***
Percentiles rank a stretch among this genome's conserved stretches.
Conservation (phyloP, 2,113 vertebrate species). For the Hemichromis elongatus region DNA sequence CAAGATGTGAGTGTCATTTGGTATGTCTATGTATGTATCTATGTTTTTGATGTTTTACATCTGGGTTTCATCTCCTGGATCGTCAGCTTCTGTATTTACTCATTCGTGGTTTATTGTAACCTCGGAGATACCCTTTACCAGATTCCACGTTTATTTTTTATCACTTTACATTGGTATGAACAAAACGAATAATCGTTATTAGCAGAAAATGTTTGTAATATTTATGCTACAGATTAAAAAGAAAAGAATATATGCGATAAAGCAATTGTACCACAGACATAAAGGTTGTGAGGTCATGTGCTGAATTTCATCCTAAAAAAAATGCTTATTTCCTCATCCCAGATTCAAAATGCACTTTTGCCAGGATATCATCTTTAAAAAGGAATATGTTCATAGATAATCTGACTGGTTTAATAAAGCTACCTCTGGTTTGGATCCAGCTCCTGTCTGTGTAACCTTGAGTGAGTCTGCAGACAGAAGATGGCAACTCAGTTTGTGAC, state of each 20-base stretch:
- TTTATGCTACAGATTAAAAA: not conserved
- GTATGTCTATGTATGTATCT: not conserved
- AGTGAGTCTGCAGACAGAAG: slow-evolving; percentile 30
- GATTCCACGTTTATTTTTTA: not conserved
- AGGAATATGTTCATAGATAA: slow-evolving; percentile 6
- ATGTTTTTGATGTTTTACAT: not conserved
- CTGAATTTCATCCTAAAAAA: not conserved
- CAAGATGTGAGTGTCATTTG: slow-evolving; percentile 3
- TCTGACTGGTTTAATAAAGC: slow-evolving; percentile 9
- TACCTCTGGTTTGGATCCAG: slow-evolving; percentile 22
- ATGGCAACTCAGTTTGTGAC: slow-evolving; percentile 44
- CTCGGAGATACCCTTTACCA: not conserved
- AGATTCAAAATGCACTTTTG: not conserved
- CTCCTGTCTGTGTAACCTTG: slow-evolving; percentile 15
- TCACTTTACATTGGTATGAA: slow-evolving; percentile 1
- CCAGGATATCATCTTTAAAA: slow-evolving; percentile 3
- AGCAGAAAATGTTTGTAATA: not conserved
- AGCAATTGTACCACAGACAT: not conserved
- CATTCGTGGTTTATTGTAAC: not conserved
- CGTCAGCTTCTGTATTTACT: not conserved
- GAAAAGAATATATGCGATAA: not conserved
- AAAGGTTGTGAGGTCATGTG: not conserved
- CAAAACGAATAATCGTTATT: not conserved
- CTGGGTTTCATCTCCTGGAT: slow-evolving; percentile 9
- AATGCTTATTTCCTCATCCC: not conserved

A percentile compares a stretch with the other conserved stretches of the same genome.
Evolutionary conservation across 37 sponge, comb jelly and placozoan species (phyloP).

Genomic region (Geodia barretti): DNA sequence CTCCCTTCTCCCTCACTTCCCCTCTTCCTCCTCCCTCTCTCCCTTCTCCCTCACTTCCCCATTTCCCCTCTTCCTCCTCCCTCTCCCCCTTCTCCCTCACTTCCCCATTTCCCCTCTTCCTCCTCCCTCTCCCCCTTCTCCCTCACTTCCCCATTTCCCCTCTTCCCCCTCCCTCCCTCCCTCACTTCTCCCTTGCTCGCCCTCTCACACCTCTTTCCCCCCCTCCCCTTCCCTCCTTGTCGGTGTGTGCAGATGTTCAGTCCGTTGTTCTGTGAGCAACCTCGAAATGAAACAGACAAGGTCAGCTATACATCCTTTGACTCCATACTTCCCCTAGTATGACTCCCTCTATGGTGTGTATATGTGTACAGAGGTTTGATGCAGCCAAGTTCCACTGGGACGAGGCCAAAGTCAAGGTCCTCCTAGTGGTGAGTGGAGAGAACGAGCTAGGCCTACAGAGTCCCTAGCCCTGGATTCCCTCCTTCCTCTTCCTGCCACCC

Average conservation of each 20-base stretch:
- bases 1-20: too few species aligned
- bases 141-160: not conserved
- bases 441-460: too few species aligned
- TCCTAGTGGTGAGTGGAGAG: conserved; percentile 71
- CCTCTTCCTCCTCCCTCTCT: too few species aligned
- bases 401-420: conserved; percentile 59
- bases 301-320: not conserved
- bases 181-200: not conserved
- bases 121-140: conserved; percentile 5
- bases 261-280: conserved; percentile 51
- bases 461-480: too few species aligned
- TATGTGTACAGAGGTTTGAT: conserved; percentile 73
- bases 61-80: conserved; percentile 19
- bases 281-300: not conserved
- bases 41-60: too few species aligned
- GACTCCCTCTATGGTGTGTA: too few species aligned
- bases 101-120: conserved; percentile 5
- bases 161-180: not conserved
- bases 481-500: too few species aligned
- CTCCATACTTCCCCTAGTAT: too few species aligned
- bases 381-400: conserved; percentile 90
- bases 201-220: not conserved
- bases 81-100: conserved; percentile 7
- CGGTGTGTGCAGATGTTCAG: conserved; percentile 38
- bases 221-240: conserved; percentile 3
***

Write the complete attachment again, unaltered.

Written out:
Percentiles rank a stretch among this genome's conserved stretches.
Conservation (phyloP, 2,113 vertebrate species). For the Hemichromis elongatus region DNA sequence CAAGATGTGAGTGTCATTTGGTATGTCTATGTATGTATCTATGTTTTTGATGTTTTACATCTGGGTTTCATCTCCTGGATCGTCAGCTTCTGTATTTACTCATTCGTGGTTTATTGTAACCTCGGAGATACCCTTTACCAGATTCCACGTTTATTTTTTATCACTTTACATTGGTATGAACAAAACGAATAATCGTTATTAGCAGAAAATGTTTGTAATATTTATGCTACAGATTAAAAAGAAAAGAATATATGCGATAAAGCAATTGTACCACAGACATAAAGGTTGTGAGGTCATGTGCTGAATTTCATCCTAAAAAAAATGCTTATTTCCTCATCCCAGATTCAAAATGCACTTTTGCCAGGATATCATCTTTAAAAAGGAATATGTTCATAGATAATCTGACTGGTTTAATAAAGCTACCTCTGGTTTGGATCCAGCTCCTGTCTGTGTAACCTTGAGTGAGTCTGCAGACAGAAGATGGCAACTCAGTTTGTGAC, state of each 20-base stretch:
- TTTATGCTACAGATTAAAAA: not conserved
- GTATGTCTATGTATGTATCT: not conserved
- AGTGAGTCTGCAGACAGAAG: slow-evolving; percentile 30
- GATTCCACGTTTATTTTTTA: not conserved
- AGGAATATGTTCATAGATAA: slow-evolving; percentile 6
- ATGTTTTTGATGTTTTACAT: not conserved
- CTGAATTTCATCCTAAAAAA: not conserved
- CAAGATGTGAGTGTCATTTG: slow-evolving; percentile 3
- TCTGACTGGTTTAATAAAGC: slow-evolving; percentile 9
- TACCTCTGGTTTGGATCCAG: slow-evolving; percentile 22
- ATGGCAACTCAGTTTGTGAC: slow-evolving; percentile 44
- CTCGGAGATACCCTTTACCA: not conserved
- AGATTCAAAATGCACTTTTG: not conserved
- CTCCTGTCTGTGTAACCTTG: slow-evolving; percentile 15
- TCACTTTACATTGGTATGAA: slow-evolving; percentile 1
- CCAGGATATCATCTTTAAAA: slow-evolving; percentile 3
- AGCAGAAAATGTTTGTAATA: not conserved
- AGCAATTGTACCACAGACAT: not conserved
- CATTCGTGGTTTATTGTAAC: not conserved
- CGTCAGCTTCTGTATTTACT: not conserved
- GAAAAGAATATATGCGATAA: not conserved
- AAAGGTTGTGAGGTCATGTG: not conserved
- CAAAACGAATAATCGTTATT: not conserved
- CTGGGTTTCATCTCCTGGAT: slow-evolving; percentile 9
- AATGCTTATTTCCTCATCCC: not conserved

A percentile compares a stretch with the other conserved stretches of the same genome.
Evolutionary conservation across 37 sponge, comb jelly and placozoan species (phyloP).

Genomic region (Geodia barretti): DNA sequence CTCCCTTCTCCCTCACTTCCCCTCTTCCTCCTCCCTCTCTCCCTTCTCCCTCACTTCCCCATTTCCCCTCTTCCTCCTCCCTCTCCCCCTTCTCCCTCACTTCCCCATTTCCCCTCTTCCTCCTCCCTCTCCCCCTTCTCCCTCACTTCCCCATTTCCCCTCTTCCCCCTCCCTCCCTCCCTCACTTCTCCCTTGCTCGCCCTCTCACACCTCTTTCCCCCCCTCCCCTTCCCTCCTTGTCGGTGTGTGCAGATGTTCAGTCCGTTGTTCTGTGAGCAACCTCGAAATGAAACAGACAAGGTCAGCTATACATCCTTTGACTCCATACTTCCCCTAGTATGACTCCCTCTATGGTGTGTATATGTGTACAGAGGTTTGATGCAGCCAAGTTCCACTGGGACGAGGCCAAAGTCAAGGTCCTCCTAGTGGTGAGTGGAGAGAACGAGCTAGGCCTACAGAGTCCCTAGCCCTGGATTCCCTCCTTCCTCTTCCTGCCACCC

Average conservation of each 20-base stretch:
- bases 1-20: too few species aligned
- bases 141-160: not conserved
- bases 441-460: too few species aligned
- TCCTAGTGGTGAGTGGAGAG: conserved; percentile 71
- CCTCTTCCTCCTCCCTCTCT: too few species aligned
- bases 401-420: conserved; percentile 59
- bases 301-320: not conserved
- bases 181-200: not conserved
- bases 121-140: conserved; percentile 5
- bases 261-280: conserved; percentile 51
- bases 461-480: too few species aligned
- TATGTGTACAGAGGTTTGAT: conserved; percentile 73
- bases 61-80: conserved; percentile 19
- bases 281-300: not conserved
- bases 41-60: too few species aligned
- GACTCCCTCTATGGTGTGTA: too few species aligned
- bases 101-120: conserved; percentile 5
- bases 161-180: not conserved
- bases 481-500: too few species aligned
- CTCCATACTTCCCCTAGTAT: too few species aligned
- bases 381-400: conserved; percentile 90
- bases 201-220: not conserved
- bases 81-100: conserved; percentile 7
- CGGTGTGTGCAGATGTTCAG: conserved; percentile 38
- bases 221-240: conserved; percentile 3